Common Misconceptions in Aerodynamics: Part 4
Now that we've looked at the fallacy of using templates to guide aerodynamic modifications, the necessity of testing, and the complicated nature of aerodynamics, today these all come together in the false idea that airflow can be predicted or intuited.
Intuitive Design Is Not an Effective Approach to Reducing Drag
The claim: Since airflow can be predicted with complete certainty and behaves according to simple principles, it is similarly possible to predict the aerodynamic performance of any design by using intuition.
|It's so easy--just absorb these (oversimplified) schematic representations of the theoretical flow over prismatic bodies. Just like a real car!|
The reality: Along with a severe phobia of
testing aerodynamic changes, it seems that most—perhaps all—of us harbor the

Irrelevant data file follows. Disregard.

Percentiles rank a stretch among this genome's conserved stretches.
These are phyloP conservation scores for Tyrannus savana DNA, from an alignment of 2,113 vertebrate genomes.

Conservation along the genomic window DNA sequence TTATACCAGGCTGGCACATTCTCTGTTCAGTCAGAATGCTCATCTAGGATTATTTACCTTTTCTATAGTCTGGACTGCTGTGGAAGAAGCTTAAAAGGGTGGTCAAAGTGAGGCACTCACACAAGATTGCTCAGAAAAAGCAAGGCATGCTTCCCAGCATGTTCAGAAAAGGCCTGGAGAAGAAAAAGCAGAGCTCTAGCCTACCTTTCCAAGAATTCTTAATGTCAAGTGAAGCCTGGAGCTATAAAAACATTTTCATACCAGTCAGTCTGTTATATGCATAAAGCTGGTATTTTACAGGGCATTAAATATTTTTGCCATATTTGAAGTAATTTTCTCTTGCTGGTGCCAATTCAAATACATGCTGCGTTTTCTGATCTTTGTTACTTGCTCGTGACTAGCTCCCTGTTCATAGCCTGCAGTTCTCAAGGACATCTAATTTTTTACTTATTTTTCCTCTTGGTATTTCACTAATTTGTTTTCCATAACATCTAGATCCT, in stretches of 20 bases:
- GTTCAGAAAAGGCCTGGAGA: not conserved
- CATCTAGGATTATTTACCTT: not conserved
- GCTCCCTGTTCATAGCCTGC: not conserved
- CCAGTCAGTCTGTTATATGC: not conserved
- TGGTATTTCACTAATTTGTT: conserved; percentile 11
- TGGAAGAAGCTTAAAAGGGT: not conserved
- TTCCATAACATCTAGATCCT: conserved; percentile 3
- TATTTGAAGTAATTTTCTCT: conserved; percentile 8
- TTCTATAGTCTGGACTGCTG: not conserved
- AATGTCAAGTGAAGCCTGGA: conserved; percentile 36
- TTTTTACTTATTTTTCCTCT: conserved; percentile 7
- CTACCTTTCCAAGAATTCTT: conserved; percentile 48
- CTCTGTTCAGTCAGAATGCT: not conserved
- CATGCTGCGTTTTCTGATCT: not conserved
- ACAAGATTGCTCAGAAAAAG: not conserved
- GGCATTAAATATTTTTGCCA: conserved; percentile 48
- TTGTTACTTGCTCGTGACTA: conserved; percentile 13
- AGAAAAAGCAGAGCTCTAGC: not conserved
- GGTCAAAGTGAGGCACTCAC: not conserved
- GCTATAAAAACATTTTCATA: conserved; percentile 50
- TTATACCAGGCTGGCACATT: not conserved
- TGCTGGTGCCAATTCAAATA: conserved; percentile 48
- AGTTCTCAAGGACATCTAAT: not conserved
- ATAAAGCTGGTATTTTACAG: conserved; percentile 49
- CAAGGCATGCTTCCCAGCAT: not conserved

innate idea that we can ascertain whether a car has low drag or not simply by
looking at it. In some cases this works: look at a 1932 Ford Model A coupe, for
example, and you don’t need to see any numbers to know that it won’t be as
low-drag as a modern car like the Toyota Prius.
But how about that Prius compared to, say, a Tesla Model 3? A
10th-generation Civic hatchback? Which one has lower drag? Lower
lift? Supporters of “template” theory might compare the profiles of these with
a Klemperer-esque shape and conclude that one or the other is more
aerodynamically efficient. In fact, one thread on a well-known web forum years
ago predicted flow separation over the rear window of the Prius because it did
not conform to the “template,” a conclusion that led commenters to chide Toyota
for making such a simple mistake! Never mind that the company’s own press
material for the 2010 Prius stated that it had spent more hours in wind tunnel
development than any other Toyota model to date, and that a simple tuft test
shows immediately that, yes, the car has attached flow over the backlight.